Skip to the content of the web site.

Microbiology Technician

Department: Civil Engineering Effective Date:
Grade: USG 5 Reports to:

General Accountability

Nature and Scope

The project with which the microbiologist will be associated is entitled: “Pathogen Loadings at Drinking Water Intakes on a Heavily Impacted River: Assessing Urban and Agricultural Inputs.” Funding is being provided by the Canadian Water Network, which is based at the University of Waterloo. Partners include the Regional Municipality of Waterloo, the City of Brantford and the Grand River Conservation Authority.

Over the last few years drinking water utilities treating surface water have come to recognize the crucial importance of the watershed in their planning and operations. This has been sparked by the emergence of cryptosporidiosis as a significant public health issue and been given renewed emphasis by the recent bacterial occurrence in Walkerton, Ontario. To ensure public health protection, treatment plants must be designed to handle peak pathogen occurrences. In relatively small watersheds these can be orders of magnitude above baseline levels as a result of significant precipitation events or snowmelt. Agricultural contributions from livestock operations, as well as combined sewer overflows, can be major contributors to peak occurrences.

The Grand River in southern Ontario is used as a drinking water source by up to 500,000 people. It is one of the most heavily impacted watersheds in Canada: there are significant municipal wastewater and agriculture-related inputs not far upstream of major drinking water intakes. It is small enough to exhibit major fluctuations in flow and water quality in response to hydrologic events. In part of the watershed, the Region of Waterloo has recently initiated a watershed protection program. This ‘Rural Water Quality Program’ involves educating farmers and the subsidization (through grants) of various abatement measures. Although the program was initially conceived to deal with nutrient loadings, these measures will also reduce pathogen inputs to the river.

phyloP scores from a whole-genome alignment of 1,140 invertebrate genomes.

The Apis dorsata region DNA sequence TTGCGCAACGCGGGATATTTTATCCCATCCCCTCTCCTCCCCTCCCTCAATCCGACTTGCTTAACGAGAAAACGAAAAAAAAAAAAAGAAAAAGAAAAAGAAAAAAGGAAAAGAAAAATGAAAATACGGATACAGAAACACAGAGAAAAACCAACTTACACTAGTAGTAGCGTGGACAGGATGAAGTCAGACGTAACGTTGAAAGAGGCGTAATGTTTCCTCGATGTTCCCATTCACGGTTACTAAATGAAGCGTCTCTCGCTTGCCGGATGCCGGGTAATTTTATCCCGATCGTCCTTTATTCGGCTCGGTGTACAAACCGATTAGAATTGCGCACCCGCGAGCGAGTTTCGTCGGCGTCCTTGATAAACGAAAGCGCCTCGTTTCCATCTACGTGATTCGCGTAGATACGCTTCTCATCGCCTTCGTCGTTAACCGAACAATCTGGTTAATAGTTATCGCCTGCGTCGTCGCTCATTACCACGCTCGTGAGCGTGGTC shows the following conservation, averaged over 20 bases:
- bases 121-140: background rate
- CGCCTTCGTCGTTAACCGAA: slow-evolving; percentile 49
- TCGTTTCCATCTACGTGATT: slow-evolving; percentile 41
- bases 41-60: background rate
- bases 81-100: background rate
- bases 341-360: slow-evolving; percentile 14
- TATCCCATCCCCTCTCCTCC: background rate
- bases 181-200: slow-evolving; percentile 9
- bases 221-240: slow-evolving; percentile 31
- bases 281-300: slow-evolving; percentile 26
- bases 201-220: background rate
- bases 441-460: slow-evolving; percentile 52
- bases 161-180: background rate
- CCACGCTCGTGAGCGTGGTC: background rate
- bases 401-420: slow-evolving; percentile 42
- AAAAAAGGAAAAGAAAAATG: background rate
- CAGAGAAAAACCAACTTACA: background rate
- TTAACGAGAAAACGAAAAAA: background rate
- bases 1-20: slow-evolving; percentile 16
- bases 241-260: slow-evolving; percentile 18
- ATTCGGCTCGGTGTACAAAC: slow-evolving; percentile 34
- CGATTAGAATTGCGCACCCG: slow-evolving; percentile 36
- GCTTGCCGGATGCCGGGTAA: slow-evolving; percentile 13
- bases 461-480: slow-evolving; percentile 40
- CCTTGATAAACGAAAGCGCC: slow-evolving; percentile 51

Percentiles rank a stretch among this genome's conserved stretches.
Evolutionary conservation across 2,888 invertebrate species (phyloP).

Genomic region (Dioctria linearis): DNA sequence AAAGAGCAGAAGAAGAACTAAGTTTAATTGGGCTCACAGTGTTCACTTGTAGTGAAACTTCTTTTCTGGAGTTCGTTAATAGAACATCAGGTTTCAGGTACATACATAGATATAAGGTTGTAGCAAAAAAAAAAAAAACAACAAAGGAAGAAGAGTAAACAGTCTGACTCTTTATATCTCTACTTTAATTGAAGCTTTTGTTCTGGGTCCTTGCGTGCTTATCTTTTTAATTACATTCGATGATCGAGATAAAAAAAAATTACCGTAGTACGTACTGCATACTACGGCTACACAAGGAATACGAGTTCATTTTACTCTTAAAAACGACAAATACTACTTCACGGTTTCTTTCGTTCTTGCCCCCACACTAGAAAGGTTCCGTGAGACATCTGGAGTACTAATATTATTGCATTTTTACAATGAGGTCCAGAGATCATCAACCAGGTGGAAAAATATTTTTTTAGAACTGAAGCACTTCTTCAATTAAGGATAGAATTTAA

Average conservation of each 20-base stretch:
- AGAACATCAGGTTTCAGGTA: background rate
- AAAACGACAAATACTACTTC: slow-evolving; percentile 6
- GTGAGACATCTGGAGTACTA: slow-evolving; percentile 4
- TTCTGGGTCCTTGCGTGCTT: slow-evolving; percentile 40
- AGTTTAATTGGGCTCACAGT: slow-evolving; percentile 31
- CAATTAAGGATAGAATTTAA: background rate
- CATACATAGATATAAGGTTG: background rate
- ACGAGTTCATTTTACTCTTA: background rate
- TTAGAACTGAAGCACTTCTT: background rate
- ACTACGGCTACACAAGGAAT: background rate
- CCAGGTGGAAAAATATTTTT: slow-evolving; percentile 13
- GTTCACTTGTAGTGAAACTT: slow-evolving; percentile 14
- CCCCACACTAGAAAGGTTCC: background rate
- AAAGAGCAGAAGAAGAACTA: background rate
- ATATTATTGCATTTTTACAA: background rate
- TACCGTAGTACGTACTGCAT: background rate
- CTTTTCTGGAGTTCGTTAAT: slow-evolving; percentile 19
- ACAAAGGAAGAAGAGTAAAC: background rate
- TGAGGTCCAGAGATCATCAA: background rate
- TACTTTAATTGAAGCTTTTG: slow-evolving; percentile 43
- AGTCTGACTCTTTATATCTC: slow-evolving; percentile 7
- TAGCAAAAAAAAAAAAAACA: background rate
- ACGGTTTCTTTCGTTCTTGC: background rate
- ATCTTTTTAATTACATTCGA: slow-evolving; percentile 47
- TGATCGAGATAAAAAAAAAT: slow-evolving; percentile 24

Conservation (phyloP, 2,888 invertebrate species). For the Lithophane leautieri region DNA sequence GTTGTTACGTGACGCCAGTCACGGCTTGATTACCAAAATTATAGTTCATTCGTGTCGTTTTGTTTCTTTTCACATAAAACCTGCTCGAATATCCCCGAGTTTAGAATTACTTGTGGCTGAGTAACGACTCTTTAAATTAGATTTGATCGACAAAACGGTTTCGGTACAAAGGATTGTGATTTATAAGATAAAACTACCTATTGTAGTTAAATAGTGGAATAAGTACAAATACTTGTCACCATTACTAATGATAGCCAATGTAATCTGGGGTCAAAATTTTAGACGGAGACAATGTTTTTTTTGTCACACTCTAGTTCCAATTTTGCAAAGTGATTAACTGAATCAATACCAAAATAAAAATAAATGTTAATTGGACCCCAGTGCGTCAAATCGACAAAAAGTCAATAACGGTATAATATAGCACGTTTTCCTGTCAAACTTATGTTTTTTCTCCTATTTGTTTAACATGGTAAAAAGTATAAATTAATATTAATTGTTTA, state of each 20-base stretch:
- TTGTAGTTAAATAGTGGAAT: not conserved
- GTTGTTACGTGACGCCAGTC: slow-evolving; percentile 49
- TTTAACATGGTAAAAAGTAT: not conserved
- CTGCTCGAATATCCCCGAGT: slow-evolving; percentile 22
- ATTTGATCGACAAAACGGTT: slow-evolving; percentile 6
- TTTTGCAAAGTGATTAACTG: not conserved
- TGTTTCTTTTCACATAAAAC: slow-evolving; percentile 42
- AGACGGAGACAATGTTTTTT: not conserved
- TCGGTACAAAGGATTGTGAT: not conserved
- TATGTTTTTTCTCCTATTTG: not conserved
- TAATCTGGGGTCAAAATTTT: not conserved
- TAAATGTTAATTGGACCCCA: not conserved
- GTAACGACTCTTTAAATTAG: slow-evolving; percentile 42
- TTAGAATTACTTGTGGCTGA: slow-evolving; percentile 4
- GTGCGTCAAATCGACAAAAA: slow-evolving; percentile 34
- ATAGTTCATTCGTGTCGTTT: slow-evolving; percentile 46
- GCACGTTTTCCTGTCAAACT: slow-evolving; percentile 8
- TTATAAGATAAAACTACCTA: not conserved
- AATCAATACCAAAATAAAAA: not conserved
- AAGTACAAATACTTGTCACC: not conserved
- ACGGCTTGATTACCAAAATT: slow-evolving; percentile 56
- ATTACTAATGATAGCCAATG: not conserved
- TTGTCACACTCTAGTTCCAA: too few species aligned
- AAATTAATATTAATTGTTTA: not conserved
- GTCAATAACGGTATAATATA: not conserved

One of the objectives of this research is to determine the contributions of target pathogens from the major sub-watersheds of the Grand River, and the relative contributions of non-point (agricultural) sources and municipal wastewater and major combined sewer overflows, under both peak and normal conditions.

A microbiological survey will be conducted to monitor approximately ten sites, six times per year, in addition to some episodic sampling. The microorganisms which will be analyzed for at UW include: total and fecal coliforms, E. coli, E. coli O157:H7, and Campylobacter. Samples will also be collected for determination of Cryptosporidium, Giardia, Clostridium perfringens and total culturable virus levels. These samples will be shipped to off-campus laboratories.


Reporting Relationship and Other Interactions

The successful candidate will report to the Project Manager on a day-to-day basis and will interact with the Senior Microbiologist and/or graduate students to implement the required microbiological methods and associated QA/QC if they are not already in place. Ultimate responsibility with the position lies with the NSERC Chair holder. The microbiologist is expected to meet from time to time with members of the Canadian Water Network project group (located at UW or with all participants) and contribute to discussions as appropriate. The microbiologist may also be asked or be invited to participate in ‘NSERC Chair in Water Treatment’ functions or events. There will also be interactions with representatives from each of our partners or their designates. These interactions will be necessary to co-ordinate sampling and data acquisition at secured locations. There may also be occasion for interactions with other graduate students and faculty in the Water Resources group of Civil Engineering in the event of sharing of equipment or facilities. A senior NSERC Chair member or the Chairholder will make all decisions involving others.

Statistical Data

Specific Accountabilities

Sample/data collection

Microbiological analyses (carried out in Level 2 containment)

Data handling

Reporting of results

Working Conditions